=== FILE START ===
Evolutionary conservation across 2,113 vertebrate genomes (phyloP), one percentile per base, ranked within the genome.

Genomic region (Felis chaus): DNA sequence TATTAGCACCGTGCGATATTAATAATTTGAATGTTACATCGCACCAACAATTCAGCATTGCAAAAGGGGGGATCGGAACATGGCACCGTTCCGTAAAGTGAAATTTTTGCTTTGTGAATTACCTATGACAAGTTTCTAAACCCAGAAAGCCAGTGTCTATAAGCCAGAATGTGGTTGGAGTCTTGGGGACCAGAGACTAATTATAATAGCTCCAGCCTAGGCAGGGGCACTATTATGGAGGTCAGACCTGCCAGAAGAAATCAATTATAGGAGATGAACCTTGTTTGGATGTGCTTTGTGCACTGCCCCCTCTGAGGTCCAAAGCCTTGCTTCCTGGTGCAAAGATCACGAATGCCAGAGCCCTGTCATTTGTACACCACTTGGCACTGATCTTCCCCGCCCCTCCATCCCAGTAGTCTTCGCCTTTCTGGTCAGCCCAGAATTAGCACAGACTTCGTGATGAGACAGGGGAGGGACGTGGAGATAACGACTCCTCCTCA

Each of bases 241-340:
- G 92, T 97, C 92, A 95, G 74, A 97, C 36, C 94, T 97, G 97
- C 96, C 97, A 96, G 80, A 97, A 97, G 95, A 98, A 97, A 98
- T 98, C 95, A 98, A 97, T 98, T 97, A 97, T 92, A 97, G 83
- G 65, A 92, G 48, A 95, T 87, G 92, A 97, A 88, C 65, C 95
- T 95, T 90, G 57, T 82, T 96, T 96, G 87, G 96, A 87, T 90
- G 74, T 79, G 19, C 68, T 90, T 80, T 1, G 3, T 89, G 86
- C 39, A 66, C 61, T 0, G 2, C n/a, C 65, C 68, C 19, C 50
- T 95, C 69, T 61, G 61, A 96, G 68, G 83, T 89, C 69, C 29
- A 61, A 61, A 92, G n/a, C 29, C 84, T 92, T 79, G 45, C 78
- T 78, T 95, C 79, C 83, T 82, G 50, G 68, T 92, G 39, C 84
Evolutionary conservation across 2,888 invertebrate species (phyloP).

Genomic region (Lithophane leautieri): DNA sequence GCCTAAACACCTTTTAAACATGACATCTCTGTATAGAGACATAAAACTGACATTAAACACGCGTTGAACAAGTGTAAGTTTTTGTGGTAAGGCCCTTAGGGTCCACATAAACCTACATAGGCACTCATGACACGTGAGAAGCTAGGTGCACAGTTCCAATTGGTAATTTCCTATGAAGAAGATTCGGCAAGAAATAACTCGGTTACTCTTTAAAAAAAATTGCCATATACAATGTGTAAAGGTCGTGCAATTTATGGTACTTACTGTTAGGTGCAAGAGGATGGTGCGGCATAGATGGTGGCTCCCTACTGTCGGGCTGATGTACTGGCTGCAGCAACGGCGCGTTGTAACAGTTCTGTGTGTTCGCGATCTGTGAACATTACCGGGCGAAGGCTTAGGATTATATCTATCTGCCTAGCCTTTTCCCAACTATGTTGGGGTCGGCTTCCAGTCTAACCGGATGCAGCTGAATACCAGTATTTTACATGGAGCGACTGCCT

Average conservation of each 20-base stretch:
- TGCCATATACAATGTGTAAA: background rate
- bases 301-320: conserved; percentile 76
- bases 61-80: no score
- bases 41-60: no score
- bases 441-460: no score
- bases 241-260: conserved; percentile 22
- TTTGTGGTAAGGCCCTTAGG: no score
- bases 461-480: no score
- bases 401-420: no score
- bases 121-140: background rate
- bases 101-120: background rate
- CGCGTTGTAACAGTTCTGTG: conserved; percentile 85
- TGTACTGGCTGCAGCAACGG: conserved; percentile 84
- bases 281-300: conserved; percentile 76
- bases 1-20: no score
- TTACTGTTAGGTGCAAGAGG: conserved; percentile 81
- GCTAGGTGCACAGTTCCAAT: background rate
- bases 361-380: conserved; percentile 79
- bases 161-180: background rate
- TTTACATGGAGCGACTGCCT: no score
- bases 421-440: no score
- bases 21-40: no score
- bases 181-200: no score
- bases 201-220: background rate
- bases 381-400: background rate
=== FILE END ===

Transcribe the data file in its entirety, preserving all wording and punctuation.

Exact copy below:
Evolutionary conservation across 2,113 vertebrate genomes (phyloP), one percentile per base, ranked within the genome.

Genomic region (Felis chaus): DNA sequence TATTAGCACCGTGCGATATTAATAATTTGAATGTTACATCGCACCAACAATTCAGCATTGCAAAAGGGGGGATCGGAACATGGCACCGTTCCGTAAAGTGAAATTTTTGCTTTGTGAATTACCTATGACAAGTTTCTAAACCCAGAAAGCCAGTGTCTATAAGCCAGAATGTGGTTGGAGTCTTGGGGACCAGAGACTAATTATAATAGCTCCAGCCTAGGCAGGGGCACTATTATGGAGGTCAGACCTGCCAGAAGAAATCAATTATAGGAGATGAACCTTGTTTGGATGTGCTTTGTGCACTGCCCCCTCTGAGGTCCAAAGCCTTGCTTCCTGGTGCAAAGATCACGAATGCCAGAGCCCTGTCATTTGTACACCACTTGGCACTGATCTTCCCCGCCCCTCCATCCCAGTAGTCTTCGCCTTTCTGGTCAGCCCAGAATTAGCACAGACTTCGTGATGAGACAGGGGAGGGACGTGGAGATAACGACTCCTCCTCA

Each of bases 241-340:
- G 92, T 97, C 92, A 95, G 74, A 97, C 36, C 94, T 97, G 97
- C 96, C 97, A 96, G 80, A 97, A 97, G 95, A 98, A 97, A 98
- T 98, C 95, A 98, A 97, T 98, T 97, A 97, T 92, A 97, G 83
- G 65, A 92, G 48, A 95, T 87, G 92, A 97, A 88, C 65, C 95
- T 95, T 90, G 57, T 82, T 96, T 96, G 87, G 96, A 87, T 90
- G 74, T 79, G 19, C 68, T 90, T 80, T 1, G 3, T 89, G 86
- C 39, A 66, C 61, T 0, G 2, C n/a, C 65, C 68, C 19, C 50
- T 95, C 69, T 61, G 61, A 96, G 68, G 83, T 89, C 69, C 29
- A 61, A 61, A 92, G n/a, C 29, C 84, T 92, T 79, G 45, C 78
- T 78, T 95, C 79, C 83, T 82, G 50, G 68, T 92, G 39, C 84
Evolutionary conservation across 2,888 invertebrate species (phyloP).

Genomic region (Lithophane leautieri): DNA sequence GCCTAAACACCTTTTAAACATGACATCTCTGTATAGAGACATAAAACTGACATTAAACACGCGTTGAACAAGTGTAAGTTTTTGTGGTAAGGCCCTTAGGGTCCACATAAACCTACATAGGCACTCATGACACGTGAGAAGCTAGGTGCACAGTTCCAATTGGTAATTTCCTATGAAGAAGATTCGGCAAGAAATAACTCGGTTACTCTTTAAAAAAAATTGCCATATACAATGTGTAAAGGTCGTGCAATTTATGGTACTTACTGTTAGGTGCAAGAGGATGGTGCGGCATAGATGGTGGCTCCCTACTGTCGGGCTGATGTACTGGCTGCAGCAACGGCGCGTTGTAACAGTTCTGTGTGTTCGCGATCTGTGAACATTACCGGGCGAAGGCTTAGGATTATATCTATCTGCCTAGCCTTTTCCCAACTATGTTGGGGTCGGCTTCCAGTCTAACCGGATGCAGCTGAATACCAGTATTTTACATGGAGCGACTGCCT

Average conservation of each 20-base stretch:
- TGCCATATACAATGTGTAAA: background rate
- bases 301-320: conserved; percentile 76
- bases 61-80: no score
- bases 41-60: no score
- bases 441-460: no score
- bases 241-260: conserved; percentile 22
- TTTGTGGTAAGGCCCTTAGG: no score
- bases 461-480: no score
- bases 401-420: no score
- bases 121-140: background rate
- bases 101-120: background rate
- CGCGTTGTAACAGTTCTGTG: conserved; percentile 85
- TGTACTGGCTGCAGCAACGG: conserved; percentile 84
- bases 281-300: conserved; percentile 76
- bases 1-20: no score
- TTACTGTTAGGTGCAAGAGG: conserved; percentile 81
- GCTAGGTGCACAGTTCCAAT: background rate
- bases 361-380: conserved; percentile 79
- bases 161-180: background rate
- TTTACATGGAGCGACTGCCT: no score
- bases 421-440: no score
- bases 21-40: no score
- bases 181-200: no score
- bases 201-220: background rate
- bases 381-400: background rate